Since the nationwide easing and eventual ending of lockdown and Covid restrictions that the UK faced from the beginning of 2020, the British economy has experienced rapid economic growth.
Initial predictions of a recovery boom were made by economists towards the end of the first financial quarter of 2021, and subsequently, the UK economy has grown a huge 4.8% in the second quarter.
However, multiple forecasts suggest that growth could slow down significantly moving into the third quarter of 2021 and potentially into negative growth by early 2022; two consecutive quarters of which is cause for recession.
What is the reason behind these suggestions?
With multiple sources predicting the growth of the UK economy slowing down in the coming quarters, decreasing from 4.8% to 3.5% by the third quarter and all the way down to 1.1% by the fourth quarter according to BCC (British Chambers of Commerce), the question arises as to why?
The initial loosening of restrictions for businesses such as pubs, gyms and restaurants provided a much-needed boost to national GDP; with the Office for National Statistics indicating a 2% jump in April alone. However, the following month of May proved to be the start of the decline we find ourselves travelling down as growth slowed to a mere 0.8%. Despite the previous 6 months all having positive growth percentages, the latest figures from the Office of National Statistics showed a tiny 0.1% increase in July, with a trend line headed for the negative.
A likely cause for this is the rapid increase in Covid cases following the near-complete removal of COVID-19 restrictions. The jump in cases caused a surge of British workers to be forced to isolate in line with the NHS Track and Trace system’s guidelines, causing a knock-on effect for now short-staffed businesses struggling to maintain levels of productivity. As the furlough scheme slows to a halt by the 30th of September, businesses are under pressure to pay wages to staff who test positive and must take time off work.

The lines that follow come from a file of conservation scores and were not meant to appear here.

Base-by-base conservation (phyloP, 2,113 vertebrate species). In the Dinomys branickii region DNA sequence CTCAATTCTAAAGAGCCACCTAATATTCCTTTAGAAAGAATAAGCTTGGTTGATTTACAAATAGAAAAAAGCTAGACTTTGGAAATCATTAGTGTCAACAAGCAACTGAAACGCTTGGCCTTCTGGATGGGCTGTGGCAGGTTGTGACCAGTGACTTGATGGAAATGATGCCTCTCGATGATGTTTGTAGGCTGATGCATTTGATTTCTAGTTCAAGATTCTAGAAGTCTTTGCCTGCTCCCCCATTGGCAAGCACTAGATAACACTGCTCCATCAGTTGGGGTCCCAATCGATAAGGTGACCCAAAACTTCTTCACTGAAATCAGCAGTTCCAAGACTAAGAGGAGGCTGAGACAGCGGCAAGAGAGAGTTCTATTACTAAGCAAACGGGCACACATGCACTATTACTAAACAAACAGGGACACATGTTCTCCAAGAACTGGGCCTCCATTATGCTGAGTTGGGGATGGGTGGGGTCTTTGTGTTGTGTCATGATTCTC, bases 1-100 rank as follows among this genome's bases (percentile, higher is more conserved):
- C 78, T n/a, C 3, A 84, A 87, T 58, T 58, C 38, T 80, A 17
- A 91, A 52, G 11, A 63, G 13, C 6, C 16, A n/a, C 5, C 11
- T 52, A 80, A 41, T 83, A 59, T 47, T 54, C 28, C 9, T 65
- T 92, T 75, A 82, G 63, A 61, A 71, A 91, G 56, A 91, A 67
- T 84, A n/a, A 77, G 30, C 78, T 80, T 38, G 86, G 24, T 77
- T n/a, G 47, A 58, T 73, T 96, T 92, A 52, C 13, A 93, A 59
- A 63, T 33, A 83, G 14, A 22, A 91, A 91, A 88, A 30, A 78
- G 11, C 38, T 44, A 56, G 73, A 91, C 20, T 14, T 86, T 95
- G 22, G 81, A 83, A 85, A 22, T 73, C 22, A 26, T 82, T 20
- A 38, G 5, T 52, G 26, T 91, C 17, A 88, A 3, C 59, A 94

Combine this with inflation rates hitting 3.2% and heading to 4.5% by Christmas, and both employers and workers have felt the pressure of a rising cost of living. As inflation rates rise, so too does the price of the food thinly lining the shelves of supermarkets due to shortages of lorry drivers. With Covid cases expected to climb higher in the lead up to winter, for some there isn’t much optimism of a quick turnaround on this slippery slope towards recession.
Is there any way to turn the ship around?
The Chancellor of the Exchequer Rishi Sunak is adamant that the UK economy is still on path for recovery, and that the government has ensured steps that could make that a reality. Their primary target has been funding of the NHS, granting a record £36 billion to the healthcare system and to social care. This may have a positive effect on decreasing the number of hospitalisations caused by Covid, and therefore reducing impacts on businesses and productivity.
Additionally, the government has kept interest rates at their record low of 0.1% in order to encourage consumption and the taking out of personal and business loans to boost the economy.